[29] Joel Klein quoted in Labaton, "Bill Gates", p 7. For a review of antitrust movement and policy historically, see Rudolph JR Pertitz, 'Competition Policy in America' 1888-1992 (New York: Oxford Uni Press, 1996). See also Roger D Blair and Jeffrey L Harrison, 'Monoposony: Antitrust Law and Economics' (Princeton Uni Press 1993). See also Thomas Karier, 'Beyond Competition: The Economics of Merges and Monopoly Power' (Armonk NY; ME sharpe, 1993). Also Kurt Rudolf Minow and Harry Maurer, 'Webs of Power: International Cartels and the World Economy' (Boston: Houghton Mifflin, 1982).

[30]Several different business reference volumes document changing market share concentrations in each major industry. See especially 'Market Share Reporter' (Detroit, MI: Gale Research, 1998). See also Korten, 'Corporations Rule' p23.

[31] Steven Pearlstein, 'Washington Post Weekly', December 11-17, 1996.

'Corporation Nation' by Charles Derber. 1998. ISBN 0-312-19288-6. Pages 59- 62 Chapter three:'The Mouse, Mickey Mouse, and Baby Bells'

Brenda Rosser said...

and more recently:

2009 – January 20th. GE’s share price dives from about $35/share in March 2008 to $12.93 today.

Mideast Widens Aircraft Ventures. As Airbus, Boeing Co. and General Electric Co. struggle with soaring oil prices, slowing economies and squeezed delivery dates, multibillion-dollar aircraft orders from airlines in Abu Dhabi and Dubai, in the United Arab Emirates, provide much-needed investment, cheap labor and state-of-the-art facilities. But the governments in the Gulf region expect something in return… (Wall Street Journal)

jm said...

One factor reported in the Japanese business press about a decade ago as slowing the price decline was that people inheriting real estate were finding that due to the lag in decline of values being assessed for tax purposes it made no sense for them to pay the taxes, and that the only course open to them was to let the government confiscate the property.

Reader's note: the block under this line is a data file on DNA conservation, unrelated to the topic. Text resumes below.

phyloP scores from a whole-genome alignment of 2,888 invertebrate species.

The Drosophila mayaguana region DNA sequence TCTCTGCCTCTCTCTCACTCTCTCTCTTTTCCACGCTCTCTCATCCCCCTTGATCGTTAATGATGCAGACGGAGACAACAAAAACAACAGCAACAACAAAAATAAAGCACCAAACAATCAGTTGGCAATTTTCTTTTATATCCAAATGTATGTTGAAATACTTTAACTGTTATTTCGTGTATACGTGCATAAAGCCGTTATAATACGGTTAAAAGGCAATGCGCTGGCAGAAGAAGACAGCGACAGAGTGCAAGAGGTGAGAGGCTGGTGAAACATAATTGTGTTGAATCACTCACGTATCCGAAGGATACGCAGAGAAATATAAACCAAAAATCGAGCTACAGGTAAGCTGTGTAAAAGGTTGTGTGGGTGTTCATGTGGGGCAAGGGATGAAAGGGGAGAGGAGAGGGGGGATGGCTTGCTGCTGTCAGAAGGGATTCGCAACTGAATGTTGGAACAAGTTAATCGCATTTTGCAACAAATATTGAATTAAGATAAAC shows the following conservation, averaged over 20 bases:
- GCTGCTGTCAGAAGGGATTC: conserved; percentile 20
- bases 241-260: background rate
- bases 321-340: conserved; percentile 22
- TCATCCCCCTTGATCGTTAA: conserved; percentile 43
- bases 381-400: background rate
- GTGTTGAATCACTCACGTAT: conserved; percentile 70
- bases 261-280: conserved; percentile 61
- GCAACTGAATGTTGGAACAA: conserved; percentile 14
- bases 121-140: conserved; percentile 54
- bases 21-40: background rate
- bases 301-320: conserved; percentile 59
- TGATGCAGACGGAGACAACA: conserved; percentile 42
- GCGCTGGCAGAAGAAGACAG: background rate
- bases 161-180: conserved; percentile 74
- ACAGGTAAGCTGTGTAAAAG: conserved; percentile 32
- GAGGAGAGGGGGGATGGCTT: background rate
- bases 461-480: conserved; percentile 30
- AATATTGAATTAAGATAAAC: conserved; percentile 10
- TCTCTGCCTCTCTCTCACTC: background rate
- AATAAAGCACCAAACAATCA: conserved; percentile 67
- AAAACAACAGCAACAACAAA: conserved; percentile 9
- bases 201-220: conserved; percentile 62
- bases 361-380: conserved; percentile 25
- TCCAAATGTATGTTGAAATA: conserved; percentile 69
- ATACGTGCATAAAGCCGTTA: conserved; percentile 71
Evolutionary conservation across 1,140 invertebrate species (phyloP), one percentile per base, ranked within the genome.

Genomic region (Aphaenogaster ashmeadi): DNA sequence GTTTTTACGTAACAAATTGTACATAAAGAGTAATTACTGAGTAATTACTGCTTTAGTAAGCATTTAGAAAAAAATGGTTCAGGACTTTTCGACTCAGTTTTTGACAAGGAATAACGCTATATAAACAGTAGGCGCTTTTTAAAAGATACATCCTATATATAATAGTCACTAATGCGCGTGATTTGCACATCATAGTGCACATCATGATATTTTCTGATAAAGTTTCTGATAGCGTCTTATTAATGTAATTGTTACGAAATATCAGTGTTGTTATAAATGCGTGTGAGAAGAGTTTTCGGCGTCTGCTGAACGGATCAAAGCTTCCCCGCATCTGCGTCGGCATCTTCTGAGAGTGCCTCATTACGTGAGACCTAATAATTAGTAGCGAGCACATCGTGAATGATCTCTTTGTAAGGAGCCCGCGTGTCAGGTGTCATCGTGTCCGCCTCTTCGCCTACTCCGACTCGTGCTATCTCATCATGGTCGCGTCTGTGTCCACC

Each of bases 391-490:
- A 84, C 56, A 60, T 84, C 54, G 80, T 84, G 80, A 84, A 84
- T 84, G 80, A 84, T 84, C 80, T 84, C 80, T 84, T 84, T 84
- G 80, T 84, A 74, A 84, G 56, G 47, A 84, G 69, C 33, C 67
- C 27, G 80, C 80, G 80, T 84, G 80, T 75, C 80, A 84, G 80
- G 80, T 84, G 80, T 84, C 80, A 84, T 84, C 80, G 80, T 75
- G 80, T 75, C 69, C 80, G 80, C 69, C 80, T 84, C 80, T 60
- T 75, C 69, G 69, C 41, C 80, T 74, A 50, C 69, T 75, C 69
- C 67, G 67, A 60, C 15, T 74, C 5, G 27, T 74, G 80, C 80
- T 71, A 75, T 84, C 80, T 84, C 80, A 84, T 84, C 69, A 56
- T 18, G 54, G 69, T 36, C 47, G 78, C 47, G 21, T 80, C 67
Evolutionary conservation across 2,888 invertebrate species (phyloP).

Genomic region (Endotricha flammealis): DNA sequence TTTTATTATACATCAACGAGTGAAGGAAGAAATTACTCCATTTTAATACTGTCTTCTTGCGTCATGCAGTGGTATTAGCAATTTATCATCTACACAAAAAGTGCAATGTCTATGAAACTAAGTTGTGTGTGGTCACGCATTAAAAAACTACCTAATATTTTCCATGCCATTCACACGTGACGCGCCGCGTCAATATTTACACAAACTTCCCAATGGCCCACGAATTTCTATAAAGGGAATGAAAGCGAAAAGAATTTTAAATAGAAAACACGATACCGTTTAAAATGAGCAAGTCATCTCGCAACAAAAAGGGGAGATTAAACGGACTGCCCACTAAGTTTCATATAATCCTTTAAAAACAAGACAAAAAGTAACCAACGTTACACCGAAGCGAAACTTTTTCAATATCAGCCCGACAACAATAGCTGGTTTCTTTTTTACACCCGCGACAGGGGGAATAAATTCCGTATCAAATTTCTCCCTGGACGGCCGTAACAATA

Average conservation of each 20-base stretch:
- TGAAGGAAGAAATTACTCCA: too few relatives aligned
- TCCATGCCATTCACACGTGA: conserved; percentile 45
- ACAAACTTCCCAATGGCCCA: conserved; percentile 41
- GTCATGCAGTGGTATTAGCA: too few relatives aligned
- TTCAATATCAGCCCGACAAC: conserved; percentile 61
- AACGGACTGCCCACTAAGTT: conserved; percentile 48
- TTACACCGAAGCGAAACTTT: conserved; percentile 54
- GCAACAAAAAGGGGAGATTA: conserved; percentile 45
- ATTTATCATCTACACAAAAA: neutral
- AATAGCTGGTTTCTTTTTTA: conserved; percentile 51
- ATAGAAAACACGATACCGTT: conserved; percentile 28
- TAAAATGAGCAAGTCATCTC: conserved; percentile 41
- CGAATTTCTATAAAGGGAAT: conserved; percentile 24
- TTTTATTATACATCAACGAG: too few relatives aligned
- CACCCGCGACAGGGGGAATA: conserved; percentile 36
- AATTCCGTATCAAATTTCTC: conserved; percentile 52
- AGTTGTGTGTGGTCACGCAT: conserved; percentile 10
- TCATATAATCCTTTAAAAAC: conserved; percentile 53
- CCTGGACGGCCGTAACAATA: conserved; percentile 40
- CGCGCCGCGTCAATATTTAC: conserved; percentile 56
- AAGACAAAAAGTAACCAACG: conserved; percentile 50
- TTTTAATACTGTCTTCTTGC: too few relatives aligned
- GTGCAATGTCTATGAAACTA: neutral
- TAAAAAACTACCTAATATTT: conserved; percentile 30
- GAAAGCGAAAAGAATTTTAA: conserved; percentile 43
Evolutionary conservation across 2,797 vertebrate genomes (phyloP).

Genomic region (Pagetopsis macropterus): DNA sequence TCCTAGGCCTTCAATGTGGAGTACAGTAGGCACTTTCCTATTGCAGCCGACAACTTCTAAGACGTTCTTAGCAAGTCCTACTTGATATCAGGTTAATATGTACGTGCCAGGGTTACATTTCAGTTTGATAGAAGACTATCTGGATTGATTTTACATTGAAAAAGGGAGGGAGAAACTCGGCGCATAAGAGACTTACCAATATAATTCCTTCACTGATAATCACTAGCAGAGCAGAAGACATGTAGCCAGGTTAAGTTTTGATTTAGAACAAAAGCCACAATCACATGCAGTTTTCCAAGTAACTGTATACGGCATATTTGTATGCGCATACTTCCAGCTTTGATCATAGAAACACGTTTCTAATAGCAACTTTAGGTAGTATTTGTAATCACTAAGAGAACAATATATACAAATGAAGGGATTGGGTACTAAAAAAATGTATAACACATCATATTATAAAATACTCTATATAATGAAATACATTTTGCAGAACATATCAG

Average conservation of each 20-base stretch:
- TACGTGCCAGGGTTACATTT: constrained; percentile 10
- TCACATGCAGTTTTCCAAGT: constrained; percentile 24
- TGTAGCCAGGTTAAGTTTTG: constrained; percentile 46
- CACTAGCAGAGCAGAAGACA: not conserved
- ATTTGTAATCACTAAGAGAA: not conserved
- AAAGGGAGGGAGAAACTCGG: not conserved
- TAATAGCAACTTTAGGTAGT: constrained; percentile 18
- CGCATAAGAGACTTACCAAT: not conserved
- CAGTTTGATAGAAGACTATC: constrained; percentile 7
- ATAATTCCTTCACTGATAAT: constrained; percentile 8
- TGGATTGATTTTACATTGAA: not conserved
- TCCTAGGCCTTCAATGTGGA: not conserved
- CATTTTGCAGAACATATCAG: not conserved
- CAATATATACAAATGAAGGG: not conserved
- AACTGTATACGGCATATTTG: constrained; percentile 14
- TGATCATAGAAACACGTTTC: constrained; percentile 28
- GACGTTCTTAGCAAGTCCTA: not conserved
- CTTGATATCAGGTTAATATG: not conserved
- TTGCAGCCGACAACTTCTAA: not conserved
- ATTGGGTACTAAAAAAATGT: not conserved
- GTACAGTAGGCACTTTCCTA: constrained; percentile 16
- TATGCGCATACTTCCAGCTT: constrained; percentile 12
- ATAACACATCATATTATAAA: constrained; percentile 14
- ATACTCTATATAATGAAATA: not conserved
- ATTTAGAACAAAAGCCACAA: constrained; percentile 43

So the government was coming into possession of large amounts of real estate which it did not wish to sell at market-clearing prices that would have collapsed the nominal price structure. As this also kept assessed values far above market-clearing prices, it ensured that the practice of deeding inherited property over to the government in lieu of tax payment would continue.

At the same time, many zombie companies were being kept from dissolution through the zero-interest-rate policy, and this presumably kept the land they owned off the market.

So the market prices were not market-clearing prices, but rather the prices which a small number of purchasers were willing and able to pay.

One sees a similar situation now in the NW suburbs of Chicago. In suburbs for which the MLS lists 100+ homes at prices above $600k, dozens above $1 million, only five or six homes will have sold so far this year in that price range. Many of the homes have been on the market for two years or more, but their owners refuse to lower their asking prices to market-clearing levels, so the apparent price level fall as measured by the Case-Shiller methodology of measuring changes in prices at which individual homes are resold fails to reveal the true state of the market.

Anonymous said...

What about the Austrlaian housing bubble. When it burst it continued to go up! Explain that.

Brenda Rosser said...

The Australian housing prices are being sustained by changes to foreign investment rules made by the Rudd (neoliberal) government.

Asian residents with temporary visas can now buy housing here.

This is causing big problems in the city of Melbourne because teachers and other key workers cannot afford the housing there.

Actually my husband was offered what used to be regarded as a well-paid job in Sydney but we opted out. The rental charges are so extraordinarily high there that the extra income was insufficient to make the move worthwhile. (In our case, compensation would also be needed to be persuaded to deal with the awful city traffic and air pollution. Not that Tasmania is paradise on earth anymore!)

Shag from Brookline said...

"What about the Austrlaian housing bubble. When it burst it continued to go up! Explain that."

Down under gentrification?